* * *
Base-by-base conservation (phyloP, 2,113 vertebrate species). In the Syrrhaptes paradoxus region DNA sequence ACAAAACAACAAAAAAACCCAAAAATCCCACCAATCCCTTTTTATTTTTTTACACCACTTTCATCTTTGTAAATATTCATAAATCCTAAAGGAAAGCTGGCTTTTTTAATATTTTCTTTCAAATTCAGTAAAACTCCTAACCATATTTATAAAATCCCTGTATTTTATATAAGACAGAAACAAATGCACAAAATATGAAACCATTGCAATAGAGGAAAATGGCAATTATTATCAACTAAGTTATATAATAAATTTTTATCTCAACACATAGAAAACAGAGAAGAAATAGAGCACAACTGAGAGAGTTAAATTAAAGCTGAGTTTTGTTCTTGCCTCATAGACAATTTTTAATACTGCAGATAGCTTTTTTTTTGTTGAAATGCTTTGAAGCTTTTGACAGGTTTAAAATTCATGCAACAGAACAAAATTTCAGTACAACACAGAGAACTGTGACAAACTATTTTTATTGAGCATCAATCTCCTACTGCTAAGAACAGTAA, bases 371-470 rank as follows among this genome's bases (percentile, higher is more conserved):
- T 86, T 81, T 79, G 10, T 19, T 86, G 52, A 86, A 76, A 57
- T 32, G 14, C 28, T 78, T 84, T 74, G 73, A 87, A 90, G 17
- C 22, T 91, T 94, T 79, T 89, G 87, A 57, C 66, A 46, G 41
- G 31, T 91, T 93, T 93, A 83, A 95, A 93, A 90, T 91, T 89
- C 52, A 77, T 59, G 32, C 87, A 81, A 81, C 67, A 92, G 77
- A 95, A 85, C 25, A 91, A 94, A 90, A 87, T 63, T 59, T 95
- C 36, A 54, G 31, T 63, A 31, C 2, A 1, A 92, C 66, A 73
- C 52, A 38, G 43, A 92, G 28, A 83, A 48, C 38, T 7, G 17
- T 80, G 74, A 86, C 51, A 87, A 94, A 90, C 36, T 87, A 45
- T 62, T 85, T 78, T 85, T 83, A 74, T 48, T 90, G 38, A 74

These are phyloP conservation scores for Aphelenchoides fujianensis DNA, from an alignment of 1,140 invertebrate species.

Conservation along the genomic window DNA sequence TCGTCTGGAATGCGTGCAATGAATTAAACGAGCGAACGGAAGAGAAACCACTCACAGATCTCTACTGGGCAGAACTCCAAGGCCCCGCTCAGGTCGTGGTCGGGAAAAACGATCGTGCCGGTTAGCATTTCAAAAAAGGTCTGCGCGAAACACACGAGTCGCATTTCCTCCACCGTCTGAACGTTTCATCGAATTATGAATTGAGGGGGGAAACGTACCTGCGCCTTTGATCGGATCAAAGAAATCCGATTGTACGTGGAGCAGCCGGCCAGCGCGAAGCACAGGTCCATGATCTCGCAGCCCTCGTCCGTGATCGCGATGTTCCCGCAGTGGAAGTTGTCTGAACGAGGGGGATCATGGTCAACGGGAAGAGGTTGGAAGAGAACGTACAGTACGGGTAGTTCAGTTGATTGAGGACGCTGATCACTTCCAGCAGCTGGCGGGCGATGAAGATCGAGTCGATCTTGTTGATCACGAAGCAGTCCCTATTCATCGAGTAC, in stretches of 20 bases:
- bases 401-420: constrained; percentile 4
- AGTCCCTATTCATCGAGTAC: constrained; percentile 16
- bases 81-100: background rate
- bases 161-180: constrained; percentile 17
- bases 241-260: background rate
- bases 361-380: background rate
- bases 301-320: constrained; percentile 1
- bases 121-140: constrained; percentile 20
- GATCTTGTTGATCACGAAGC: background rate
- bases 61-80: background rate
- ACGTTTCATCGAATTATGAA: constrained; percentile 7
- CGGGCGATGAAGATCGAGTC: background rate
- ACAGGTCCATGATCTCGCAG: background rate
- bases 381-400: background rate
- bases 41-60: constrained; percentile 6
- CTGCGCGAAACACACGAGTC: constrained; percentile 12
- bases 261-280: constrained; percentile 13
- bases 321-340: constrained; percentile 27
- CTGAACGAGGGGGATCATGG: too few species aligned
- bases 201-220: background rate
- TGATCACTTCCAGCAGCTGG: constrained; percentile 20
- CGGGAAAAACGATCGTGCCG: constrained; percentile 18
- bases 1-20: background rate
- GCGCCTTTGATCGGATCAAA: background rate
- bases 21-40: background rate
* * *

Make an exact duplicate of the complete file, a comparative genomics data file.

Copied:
Base-by-base conservation (phyloP, 2,113 vertebrate species). In the Syrrhaptes paradoxus region DNA sequence ACAAAACAACAAAAAAACCCAAAAATCCCACCAATCCCTTTTTATTTTTTTACACCACTTTCATCTTTGTAAATATTCATAAATCCTAAAGGAAAGCTGGCTTTTTTAATATTTTCTTTCAAATTCAGTAAAACTCCTAACCATATTTATAAAATCCCTGTATTTTATATAAGACAGAAACAAATGCACAAAATATGAAACCATTGCAATAGAGGAAAATGGCAATTATTATCAACTAAGTTATATAATAAATTTTTATCTCAACACATAGAAAACAGAGAAGAAATAGAGCACAACTGAGAGAGTTAAATTAAAGCTGAGTTTTGTTCTTGCCTCATAGACAATTTTTAATACTGCAGATAGCTTTTTTTTTGTTGAAATGCTTTGAAGCTTTTGACAGGTTTAAAATTCATGCAACAGAACAAAATTTCAGTACAACACAGAGAACTGTGACAAACTATTTTTATTGAGCATCAATCTCCTACTGCTAAGAACAGTAA, bases 371-470 rank as follows among this genome's bases (percentile, higher is more conserved):
- T 86, T 81, T 79, G 10, T 19, T 86, G 52, A 86, A 76, A 57
- T 32, G 14, C 28, T 78, T 84, T 74, G 73, A 87, A 90, G 17
- C 22, T 91, T 94, T 79, T 89, G 87, A 57, C 66, A 46, G 41
- G 31, T 91, T 93, T 93, A 83, A 95, A 93, A 90, T 91, T 89
- C 52, A 77, T 59, G 32, C 87, A 81, A 81, C 67, A 92, G 77
- A 95, A 85, C 25, A 91, A 94, A 90, A 87, T 63, T 59, T 95
- C 36, A 54, G 31, T 63, A 31, C 2, A 1, A 92, C 66, A 73
- C 52, A 38, G 43, A 92, G 28, A 83, A 48, C 38, T 7, G 17
- T 80, G 74, A 86, C 51, A 87, A 94, A 90, C 36, T 87, A 45
- T 62, T 85, T 78, T 85, T 83, A 74, T 48, T 90, G 38, A 74

These are phyloP conservation scores for Aphelenchoides fujianensis DNA, from an alignment of 1,140 invertebrate species.

Conservation along the genomic window DNA sequence TCGTCTGGAATGCGTGCAATGAATTAAACGAGCGAACGGAAGAGAAACCACTCACAGATCTCTACTGGGCAGAACTCCAAGGCCCCGCTCAGGTCGTGGTCGGGAAAAACGATCGTGCCGGTTAGCATTTCAAAAAAGGTCTGCGCGAAACACACGAGTCGCATTTCCTCCACCGTCTGAACGTTTCATCGAATTATGAATTGAGGGGGGAAACGTACCTGCGCCTTTGATCGGATCAAAGAAATCCGATTGTACGTGGAGCAGCCGGCCAGCGCGAAGCACAGGTCCATGATCTCGCAGCCCTCGTCCGTGATCGCGATGTTCCCGCAGTGGAAGTTGTCTGAACGAGGGGGATCATGGTCAACGGGAAGAGGTTGGAAGAGAACGTACAGTACGGGTAGTTCAGTTGATTGAGGACGCTGATCACTTCCAGCAGCTGGCGGGCGATGAAGATCGAGTCGATCTTGTTGATCACGAAGCAGTCCCTATTCATCGAGTAC, in stretches of 20 bases:
- bases 401-420: constrained; percentile 4
- AGTCCCTATTCATCGAGTAC: constrained; percentile 16
- bases 81-100: background rate
- bases 161-180: constrained; percentile 17
- bases 241-260: background rate
- bases 361-380: background rate
- bases 301-320: constrained; percentile 1
- bases 121-140: constrained; percentile 20
- GATCTTGTTGATCACGAAGC: background rate
- bases 61-80: background rate
- ACGTTTCATCGAATTATGAA: constrained; percentile 7
- CGGGCGATGAAGATCGAGTC: background rate
- ACAGGTCCATGATCTCGCAG: background rate
- bases 381-400: background rate
- bases 41-60: constrained; percentile 6
- CTGCGCGAAACACACGAGTC: constrained; percentile 12
- bases 261-280: constrained; percentile 13
- bases 321-340: constrained; percentile 27
- CTGAACGAGGGGGATCATGG: too few species aligned
- bases 201-220: background rate
- TGATCACTTCCAGCAGCTGG: constrained; percentile 20
- CGGGAAAAACGATCGTGCCG: constrained; percentile 18
- bases 1-20: background rate
- GCGCCTTTGATCGGATCAAA: background rate
- bases 21-40: background rate